Although the 1979 film Kramer vs. Kramer immortalized divorce trials for Hollywood, in real life, the vast majority of divorces never reach the stage at which the parties litigate issues in front of a judge. Many divorcing couples take advantage of out-of-court alternatives, such as non-contested divorce, mediation and collaborative divorce proceedings. Still, sometimes litigated divorce is the only option.

For example, if only one party wants to divorce, or both parties want to divorce but have wildly different views regarding essential issues such as property division, custody or support, the parties may have no choice but to pursue litigated divorce.

In this situation, also called a “contested divorce,” each party hires an attorney to represent their respective interests.

The Many Disadvantages of Litigated Divorce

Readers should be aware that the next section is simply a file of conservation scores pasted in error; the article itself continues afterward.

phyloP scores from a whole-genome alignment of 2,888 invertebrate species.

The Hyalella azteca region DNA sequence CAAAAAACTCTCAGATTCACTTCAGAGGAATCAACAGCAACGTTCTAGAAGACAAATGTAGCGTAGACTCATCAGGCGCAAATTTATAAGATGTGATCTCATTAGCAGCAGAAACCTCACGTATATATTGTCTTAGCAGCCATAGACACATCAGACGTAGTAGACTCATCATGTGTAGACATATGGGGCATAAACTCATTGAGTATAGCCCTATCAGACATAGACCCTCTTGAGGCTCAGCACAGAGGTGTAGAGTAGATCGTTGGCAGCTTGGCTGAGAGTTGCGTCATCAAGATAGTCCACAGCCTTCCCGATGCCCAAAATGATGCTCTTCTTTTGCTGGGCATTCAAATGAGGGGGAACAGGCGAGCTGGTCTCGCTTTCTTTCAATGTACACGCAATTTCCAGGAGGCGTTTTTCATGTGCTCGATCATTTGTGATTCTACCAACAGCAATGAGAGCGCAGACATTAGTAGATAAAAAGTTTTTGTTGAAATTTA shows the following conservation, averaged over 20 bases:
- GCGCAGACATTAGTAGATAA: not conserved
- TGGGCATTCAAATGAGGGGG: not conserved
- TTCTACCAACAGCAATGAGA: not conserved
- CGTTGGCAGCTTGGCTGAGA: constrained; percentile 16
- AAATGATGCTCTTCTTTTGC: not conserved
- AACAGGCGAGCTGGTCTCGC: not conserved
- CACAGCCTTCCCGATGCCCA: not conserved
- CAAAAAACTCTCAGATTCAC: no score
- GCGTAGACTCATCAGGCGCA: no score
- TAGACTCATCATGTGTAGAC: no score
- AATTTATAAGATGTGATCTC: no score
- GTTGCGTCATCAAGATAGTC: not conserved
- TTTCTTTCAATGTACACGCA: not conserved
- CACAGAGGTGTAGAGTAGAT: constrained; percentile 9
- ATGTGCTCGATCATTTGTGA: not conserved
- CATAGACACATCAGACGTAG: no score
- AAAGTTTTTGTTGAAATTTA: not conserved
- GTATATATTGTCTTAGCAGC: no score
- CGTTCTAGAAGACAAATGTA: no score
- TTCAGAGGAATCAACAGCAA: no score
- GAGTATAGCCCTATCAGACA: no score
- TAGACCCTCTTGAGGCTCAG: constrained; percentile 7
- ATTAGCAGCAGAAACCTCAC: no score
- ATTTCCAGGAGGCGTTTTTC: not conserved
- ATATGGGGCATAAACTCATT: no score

For starters, emotions are already running high during divorce. Putting the parties at odds with one another often breeds more antagonism—the last thing anyone needs during this already challenging time.

In practical terms, litigated divorce tends to be the most expensive way to get divorced, since both parties are paying attorney fees, filing fees, discovery fees, etc. Moreover, because the court system is involved, proceedings may drag on—which can prevent you from starting your new life as quickly as possible.

If you have children, they will inevitably become part of the process, as the court is likely to appoint someone to represent your children’s interests.

You also relinquish a lot of control when you hand over your fate to a judge. While each side will make arguments and recommendations, ultimately, the judge decides what will happen in this divorce.

And finally, court proceedings are public record.

However, it is still an option for couples who just can’t find another way. And just because a divorce is contested, however, doesn’t mean it will make its way to court for a judicial decision. Even in a litigated divorce, an out-of-court settlement is still possible, and, in many cases, likely.


Mary C. Neff, JD | Attorney | mneff@aegisps.com | (314) 454-9100 ext. 109 | Learn more about Mary